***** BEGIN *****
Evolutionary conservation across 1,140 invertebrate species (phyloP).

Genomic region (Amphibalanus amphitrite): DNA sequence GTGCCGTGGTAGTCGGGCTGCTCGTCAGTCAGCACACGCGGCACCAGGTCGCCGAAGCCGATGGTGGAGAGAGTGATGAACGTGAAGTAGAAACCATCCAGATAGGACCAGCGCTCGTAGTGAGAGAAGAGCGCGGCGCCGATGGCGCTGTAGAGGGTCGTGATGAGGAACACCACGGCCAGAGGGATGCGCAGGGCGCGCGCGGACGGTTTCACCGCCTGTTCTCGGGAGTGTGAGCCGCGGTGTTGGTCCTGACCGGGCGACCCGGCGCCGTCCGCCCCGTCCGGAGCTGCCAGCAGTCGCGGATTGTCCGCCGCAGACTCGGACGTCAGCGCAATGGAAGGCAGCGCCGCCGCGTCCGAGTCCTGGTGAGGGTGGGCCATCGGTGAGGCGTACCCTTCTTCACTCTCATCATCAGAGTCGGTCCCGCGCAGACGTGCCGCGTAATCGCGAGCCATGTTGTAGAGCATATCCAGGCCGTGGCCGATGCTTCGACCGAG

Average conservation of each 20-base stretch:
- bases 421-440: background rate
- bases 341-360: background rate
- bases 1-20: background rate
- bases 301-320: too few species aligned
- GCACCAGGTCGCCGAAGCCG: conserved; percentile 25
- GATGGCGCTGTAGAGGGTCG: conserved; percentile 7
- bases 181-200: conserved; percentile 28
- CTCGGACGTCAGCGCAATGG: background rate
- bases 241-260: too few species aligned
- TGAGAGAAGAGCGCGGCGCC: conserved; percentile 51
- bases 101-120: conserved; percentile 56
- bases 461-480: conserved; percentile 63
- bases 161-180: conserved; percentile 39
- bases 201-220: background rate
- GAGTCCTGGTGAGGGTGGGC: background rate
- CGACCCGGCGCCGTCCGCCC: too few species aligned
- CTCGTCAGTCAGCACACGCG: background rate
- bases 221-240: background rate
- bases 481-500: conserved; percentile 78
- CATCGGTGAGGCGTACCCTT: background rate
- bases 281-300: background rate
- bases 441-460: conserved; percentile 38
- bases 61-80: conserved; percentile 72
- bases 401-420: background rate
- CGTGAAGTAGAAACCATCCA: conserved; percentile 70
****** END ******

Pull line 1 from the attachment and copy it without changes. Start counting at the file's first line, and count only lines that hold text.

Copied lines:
Evolutionary conservation across 1,140 invertebrate species (phyloP).